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The Other Side of Hope - Film Review (Scandinavian Film Festival 2017)

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Fine films from the land of ice and snow
Up in the very north of the world are the countries of Norway, Denmark, Sweden, Finland and Iceland. These lands are collectively known as Scandinavia and are known for their prosperous people, picturesque locations and their cold harsh weather. Their films though are anything but cold. European cinema has long been known to have the elegance and civility that is missing in a lot of Western media. Scandinavia is no different. Scandinavian films are known for their power, emotion and technical brilliance. With many signature directing and art styles coming from the region.

The Scandinavian Film Festival has made its way to Adelaide and with it comes a selection of the best films to come from the Scandinavian region in the past couple years. Showcased this year are a number of far northern directors and actors that have come to be greatly respected around the world alongside newcomers who show promise and passion in their early work. The selection this year has the depth of storytelling that is to be expected from the land. The films strike on a number of different themes and genres from dark comedies to historical dramas, romances and slice of life pieces. The festival is bound to have something that you'll enjoy and will expand your mind to the culture and experiences of the Scandinavian area.

To begin this journey through North European film I will be reviewing the picture The Other Side of Hope. This film was shown at a media screening on the 5th of July. This movie is also going to be screening on the festival's opening night on the 19th of July and 2 more times on the 22nd and 29th of July.

The Other Side of Hope is a dark comedy by Aki Kaurismaki. This director is renowned for his deadpan, matter of fact style. When watching his films it's easy to pick up his distinct signature and The Other Side of Hope is no exception. Despite dealing with the somewhat more serious theme of asylum seekers, Kaurismaki's straight, no-nonsense style both blends with the melancholy of asylum seeking and contrasts with it.

The Other Side of Hope starts us with two different stories happening within Finland. One is of a tired, old retail owner, Wikstrom, who divorces his wife and sells his business to follow his dream of starting up a restaurant. The other side of the story is of a Syrian refugee, Khalad, who has arrived to Finland on boat and checked himself into the police to begin the long process of being accepted as an immigrant in Finland. The paths of these two eventually converge Wikstrom taking the refugee into his care, helping him with his life in Finland.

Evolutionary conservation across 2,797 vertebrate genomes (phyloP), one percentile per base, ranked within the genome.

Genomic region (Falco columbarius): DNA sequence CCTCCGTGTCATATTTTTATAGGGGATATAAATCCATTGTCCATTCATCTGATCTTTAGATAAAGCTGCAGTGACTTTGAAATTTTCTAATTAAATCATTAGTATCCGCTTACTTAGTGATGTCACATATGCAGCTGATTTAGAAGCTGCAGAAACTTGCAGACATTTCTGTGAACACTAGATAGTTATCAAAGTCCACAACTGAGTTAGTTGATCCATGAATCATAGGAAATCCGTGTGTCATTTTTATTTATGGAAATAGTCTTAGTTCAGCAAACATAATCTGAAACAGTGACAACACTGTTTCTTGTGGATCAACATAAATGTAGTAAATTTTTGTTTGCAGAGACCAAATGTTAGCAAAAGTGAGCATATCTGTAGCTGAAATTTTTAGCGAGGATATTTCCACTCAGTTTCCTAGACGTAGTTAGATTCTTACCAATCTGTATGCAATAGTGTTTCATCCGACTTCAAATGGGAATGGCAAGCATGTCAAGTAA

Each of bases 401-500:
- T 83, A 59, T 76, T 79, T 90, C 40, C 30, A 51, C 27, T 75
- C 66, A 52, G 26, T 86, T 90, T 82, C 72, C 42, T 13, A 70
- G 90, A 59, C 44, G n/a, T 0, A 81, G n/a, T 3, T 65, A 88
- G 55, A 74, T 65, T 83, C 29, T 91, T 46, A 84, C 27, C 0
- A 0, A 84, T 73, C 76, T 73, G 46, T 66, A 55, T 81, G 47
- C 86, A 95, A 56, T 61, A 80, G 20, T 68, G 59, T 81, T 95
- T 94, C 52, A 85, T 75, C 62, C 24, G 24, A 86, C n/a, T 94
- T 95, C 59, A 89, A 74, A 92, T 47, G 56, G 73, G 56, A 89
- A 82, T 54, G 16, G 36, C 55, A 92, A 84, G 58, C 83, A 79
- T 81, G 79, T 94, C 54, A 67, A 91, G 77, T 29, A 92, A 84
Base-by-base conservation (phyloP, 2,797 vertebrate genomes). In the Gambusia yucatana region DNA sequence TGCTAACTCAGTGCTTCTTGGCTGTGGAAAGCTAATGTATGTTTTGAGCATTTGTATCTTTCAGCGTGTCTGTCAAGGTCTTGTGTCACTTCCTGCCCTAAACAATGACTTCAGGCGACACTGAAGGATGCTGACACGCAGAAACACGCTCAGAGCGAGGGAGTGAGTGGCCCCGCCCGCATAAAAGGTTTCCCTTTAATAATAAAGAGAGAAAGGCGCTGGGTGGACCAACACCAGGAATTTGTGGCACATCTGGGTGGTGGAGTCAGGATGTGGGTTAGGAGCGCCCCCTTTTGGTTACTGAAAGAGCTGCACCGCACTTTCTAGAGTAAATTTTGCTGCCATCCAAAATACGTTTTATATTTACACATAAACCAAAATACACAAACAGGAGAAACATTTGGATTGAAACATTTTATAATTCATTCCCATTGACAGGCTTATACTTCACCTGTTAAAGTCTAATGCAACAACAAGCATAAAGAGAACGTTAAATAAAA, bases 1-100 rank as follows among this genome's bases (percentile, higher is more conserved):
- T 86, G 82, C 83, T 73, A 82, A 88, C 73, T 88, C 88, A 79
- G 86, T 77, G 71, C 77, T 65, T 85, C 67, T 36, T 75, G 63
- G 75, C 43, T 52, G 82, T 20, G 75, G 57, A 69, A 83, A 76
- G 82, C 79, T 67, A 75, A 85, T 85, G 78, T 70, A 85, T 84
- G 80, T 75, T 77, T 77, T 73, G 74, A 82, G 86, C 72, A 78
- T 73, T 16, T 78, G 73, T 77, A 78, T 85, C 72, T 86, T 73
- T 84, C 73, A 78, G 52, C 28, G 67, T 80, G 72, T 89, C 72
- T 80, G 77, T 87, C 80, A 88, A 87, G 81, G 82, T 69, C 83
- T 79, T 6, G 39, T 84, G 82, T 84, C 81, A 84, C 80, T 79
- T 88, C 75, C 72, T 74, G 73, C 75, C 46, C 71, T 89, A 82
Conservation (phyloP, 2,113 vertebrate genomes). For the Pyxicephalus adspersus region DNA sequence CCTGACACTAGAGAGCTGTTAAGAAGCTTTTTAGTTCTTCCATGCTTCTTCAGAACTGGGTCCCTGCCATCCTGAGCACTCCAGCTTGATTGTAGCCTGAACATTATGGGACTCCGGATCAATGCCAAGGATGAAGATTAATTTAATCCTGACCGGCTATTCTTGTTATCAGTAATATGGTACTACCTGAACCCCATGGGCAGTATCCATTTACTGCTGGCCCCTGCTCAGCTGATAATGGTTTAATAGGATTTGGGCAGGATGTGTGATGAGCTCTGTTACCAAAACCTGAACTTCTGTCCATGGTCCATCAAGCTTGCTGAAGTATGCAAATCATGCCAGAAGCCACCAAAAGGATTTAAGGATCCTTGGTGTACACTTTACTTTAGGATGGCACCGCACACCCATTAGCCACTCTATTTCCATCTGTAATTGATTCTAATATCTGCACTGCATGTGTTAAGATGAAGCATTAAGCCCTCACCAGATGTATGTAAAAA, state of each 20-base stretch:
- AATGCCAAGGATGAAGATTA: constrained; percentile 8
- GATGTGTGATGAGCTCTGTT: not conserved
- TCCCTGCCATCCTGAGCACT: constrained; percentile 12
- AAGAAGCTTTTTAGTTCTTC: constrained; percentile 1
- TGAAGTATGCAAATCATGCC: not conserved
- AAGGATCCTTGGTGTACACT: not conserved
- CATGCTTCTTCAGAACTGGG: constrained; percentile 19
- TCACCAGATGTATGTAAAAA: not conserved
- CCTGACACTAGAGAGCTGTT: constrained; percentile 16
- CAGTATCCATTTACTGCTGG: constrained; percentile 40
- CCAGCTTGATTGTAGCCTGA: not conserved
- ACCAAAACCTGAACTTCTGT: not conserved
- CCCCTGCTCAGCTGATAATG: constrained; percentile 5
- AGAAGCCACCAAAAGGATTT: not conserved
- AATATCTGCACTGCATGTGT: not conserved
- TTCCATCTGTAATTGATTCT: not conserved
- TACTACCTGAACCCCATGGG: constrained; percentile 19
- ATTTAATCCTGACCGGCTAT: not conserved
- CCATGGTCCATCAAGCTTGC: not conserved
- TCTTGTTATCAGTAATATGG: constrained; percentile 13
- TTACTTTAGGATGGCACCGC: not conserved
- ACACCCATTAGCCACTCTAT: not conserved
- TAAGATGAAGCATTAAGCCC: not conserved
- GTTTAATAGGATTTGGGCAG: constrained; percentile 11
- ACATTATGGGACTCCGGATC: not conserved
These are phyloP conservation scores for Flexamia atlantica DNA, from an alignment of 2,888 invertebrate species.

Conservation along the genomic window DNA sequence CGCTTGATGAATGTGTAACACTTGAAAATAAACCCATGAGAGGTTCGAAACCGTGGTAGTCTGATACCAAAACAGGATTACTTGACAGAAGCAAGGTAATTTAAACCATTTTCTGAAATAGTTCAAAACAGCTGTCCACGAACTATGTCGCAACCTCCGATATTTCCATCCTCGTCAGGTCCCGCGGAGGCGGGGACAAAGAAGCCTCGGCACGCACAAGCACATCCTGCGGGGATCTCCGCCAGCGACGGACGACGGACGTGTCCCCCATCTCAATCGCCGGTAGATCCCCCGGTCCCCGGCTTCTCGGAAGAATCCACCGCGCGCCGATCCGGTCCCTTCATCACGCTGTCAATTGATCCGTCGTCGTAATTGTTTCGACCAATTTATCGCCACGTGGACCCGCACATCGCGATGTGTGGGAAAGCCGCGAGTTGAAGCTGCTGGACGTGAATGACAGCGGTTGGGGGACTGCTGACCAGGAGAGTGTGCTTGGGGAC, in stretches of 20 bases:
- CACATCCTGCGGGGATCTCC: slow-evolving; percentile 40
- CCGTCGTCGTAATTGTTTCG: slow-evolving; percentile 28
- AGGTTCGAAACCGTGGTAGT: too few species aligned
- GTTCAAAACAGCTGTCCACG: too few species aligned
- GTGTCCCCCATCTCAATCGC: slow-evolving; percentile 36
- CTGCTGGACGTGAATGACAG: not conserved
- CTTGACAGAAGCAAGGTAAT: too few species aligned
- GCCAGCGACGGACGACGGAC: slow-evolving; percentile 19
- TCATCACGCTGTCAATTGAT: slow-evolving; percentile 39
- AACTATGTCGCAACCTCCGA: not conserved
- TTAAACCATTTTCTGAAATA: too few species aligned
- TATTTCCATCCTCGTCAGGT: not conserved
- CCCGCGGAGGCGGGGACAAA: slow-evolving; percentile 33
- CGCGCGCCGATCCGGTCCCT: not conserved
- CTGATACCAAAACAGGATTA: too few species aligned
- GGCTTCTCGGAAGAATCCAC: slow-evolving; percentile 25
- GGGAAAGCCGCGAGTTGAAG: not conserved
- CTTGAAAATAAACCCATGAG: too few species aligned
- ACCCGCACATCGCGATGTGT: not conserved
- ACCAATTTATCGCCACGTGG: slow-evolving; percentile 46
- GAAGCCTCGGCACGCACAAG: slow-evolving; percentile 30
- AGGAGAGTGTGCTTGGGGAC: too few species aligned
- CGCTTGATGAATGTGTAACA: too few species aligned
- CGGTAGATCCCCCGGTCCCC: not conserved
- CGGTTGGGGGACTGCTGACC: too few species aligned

movie, finland, festival, palace nova
Wikstrom taking Khaled into his restaurant.

The Other Side of Hope is a very precise piece of filmmaking. Kaurismaki's deadpan style hits a very smooth steady beat. The jokes dialogue and actor's movements have a very mechanical timing to it. This rhythm continues throughout the movie flowing from Wikstrom's scenes into Khaled's. The humour normally picks up in Wikstrom's scenes and I think this is perfectly fine. Each scene contrasts well with the other, from the light-hearted yet solemn and sombre Wikstrom to the struggles faced daily by Khaled it makes sense that the tone would change from scene to scene. Yet the overall mood doesn't. A product of Kaurismaki's style is the timing of dialogue and style of shooting doesn't change. This is where the movie is great, taking these two very different scenarios, one very normal and every day and the other quite topical and relevant. Showing the differences in mood and tone yet blending them together in their dialogue and pacing. It's has a feeling of closeness between two very different stories between two very different people.

It's hard to comment on the acting of this movie. I think everyone hits their beat quite well. The beat being the stilted and deliberate pace of the back and forth dialogue. Everything seems quite forced and robotic and the characters show emotion for maybe 5% of the film but I think that's exactly the style of the film. This film is a lot more about the director and how he can tell a story and get the message he wants across to the audience. As far as that is concerned, I think he does that incredibly soundly. The shots are incredibly focused, the use of sound is well done and everything else is stripped back so you can only really ponder on the theme and message as you view the character's struggles.

This is a definite recommendation for anyone who wants to see something distinctive and different in the cinematic world. One that will for sure leave an impression on its viewers.

The Other Side of Hope is only one of many movies being shown at this year's Scandinavian Film Festival. The Other Side of Hope will be opening the festival on the 19th of July. However, there are many more films to be shown this year that I believe will be just as suburb and enjoyable. If you are looking for historical drama you can see the Academy Award selection The King's Choice or 1864. Warm your heart with One-Two-Three Go! or Little Wing or have a laugh with Small Town Killers or Swinger. The palette is full at this year's festival with a slice of Scandinavia for everyone's tastes.

The Scandinavian Film Festival starts on July 19th with numerous film screenings going until the 30th of July at the Palace Nova cinema just off of Rundle Street. You can find screening times and tickets at
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When: 19/07/17 to 30/07/17
Where: Palace Nova Adelaide
Cost: Varies
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